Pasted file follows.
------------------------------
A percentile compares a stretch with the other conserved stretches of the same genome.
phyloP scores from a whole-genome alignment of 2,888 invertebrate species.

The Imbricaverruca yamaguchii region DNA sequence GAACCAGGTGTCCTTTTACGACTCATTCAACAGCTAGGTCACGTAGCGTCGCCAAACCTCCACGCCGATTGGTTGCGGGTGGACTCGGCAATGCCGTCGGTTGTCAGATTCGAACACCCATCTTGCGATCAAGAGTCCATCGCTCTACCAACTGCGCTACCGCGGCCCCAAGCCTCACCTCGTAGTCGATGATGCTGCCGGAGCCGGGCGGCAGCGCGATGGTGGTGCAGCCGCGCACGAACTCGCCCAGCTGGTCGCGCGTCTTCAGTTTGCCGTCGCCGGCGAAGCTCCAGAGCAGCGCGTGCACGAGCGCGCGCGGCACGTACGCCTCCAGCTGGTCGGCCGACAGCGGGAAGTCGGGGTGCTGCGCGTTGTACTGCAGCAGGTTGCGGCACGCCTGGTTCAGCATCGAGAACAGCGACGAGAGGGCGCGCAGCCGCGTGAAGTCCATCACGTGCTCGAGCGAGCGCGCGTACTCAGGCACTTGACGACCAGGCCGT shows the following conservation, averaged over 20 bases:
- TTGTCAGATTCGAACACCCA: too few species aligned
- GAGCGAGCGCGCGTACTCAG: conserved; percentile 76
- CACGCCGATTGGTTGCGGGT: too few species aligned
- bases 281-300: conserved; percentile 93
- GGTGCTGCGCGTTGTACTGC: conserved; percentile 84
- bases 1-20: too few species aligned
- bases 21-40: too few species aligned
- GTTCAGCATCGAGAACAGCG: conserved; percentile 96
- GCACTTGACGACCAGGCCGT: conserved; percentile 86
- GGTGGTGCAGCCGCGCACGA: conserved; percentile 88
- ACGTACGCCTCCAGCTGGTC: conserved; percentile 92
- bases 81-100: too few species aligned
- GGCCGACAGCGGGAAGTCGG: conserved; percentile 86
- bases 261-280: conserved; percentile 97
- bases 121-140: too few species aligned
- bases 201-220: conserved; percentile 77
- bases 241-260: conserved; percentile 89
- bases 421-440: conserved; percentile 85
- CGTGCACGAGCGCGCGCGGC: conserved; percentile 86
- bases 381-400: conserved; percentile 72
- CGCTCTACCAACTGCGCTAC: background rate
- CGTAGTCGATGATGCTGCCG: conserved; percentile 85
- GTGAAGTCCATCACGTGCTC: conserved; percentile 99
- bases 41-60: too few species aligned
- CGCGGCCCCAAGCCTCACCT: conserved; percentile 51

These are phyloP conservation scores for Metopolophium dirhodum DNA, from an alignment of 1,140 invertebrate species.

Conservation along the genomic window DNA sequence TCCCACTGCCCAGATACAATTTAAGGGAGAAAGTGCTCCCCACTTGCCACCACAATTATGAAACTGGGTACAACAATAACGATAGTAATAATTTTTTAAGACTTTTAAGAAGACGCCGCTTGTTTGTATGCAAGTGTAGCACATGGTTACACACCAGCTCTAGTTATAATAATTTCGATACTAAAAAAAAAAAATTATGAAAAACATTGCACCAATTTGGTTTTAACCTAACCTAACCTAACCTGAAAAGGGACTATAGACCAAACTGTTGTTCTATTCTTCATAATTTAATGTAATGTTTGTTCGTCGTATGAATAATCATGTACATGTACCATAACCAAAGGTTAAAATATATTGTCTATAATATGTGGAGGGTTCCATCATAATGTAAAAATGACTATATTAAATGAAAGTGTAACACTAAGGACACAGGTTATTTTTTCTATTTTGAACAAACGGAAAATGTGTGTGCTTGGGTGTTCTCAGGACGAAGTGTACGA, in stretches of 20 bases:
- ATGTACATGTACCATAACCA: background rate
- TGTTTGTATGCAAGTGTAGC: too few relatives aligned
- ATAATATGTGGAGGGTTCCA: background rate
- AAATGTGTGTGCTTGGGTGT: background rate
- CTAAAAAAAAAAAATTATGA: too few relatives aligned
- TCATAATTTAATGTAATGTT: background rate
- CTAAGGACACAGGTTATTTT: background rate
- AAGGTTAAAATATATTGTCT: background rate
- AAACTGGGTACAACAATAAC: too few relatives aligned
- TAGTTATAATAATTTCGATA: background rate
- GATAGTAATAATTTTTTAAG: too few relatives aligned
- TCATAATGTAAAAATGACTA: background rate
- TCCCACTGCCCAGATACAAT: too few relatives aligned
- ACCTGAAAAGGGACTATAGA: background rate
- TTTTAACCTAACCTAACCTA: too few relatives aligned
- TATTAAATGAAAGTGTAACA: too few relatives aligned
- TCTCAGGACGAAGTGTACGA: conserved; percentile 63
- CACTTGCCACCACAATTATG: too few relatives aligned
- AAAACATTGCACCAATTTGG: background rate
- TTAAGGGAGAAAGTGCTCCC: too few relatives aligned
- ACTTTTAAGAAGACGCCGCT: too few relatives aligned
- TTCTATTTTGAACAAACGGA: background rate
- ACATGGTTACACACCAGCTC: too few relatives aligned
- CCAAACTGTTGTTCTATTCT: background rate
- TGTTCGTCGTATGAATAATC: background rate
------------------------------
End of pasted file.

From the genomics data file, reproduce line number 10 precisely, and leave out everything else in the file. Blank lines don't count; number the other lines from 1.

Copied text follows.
- bases 21-40: too few species aligned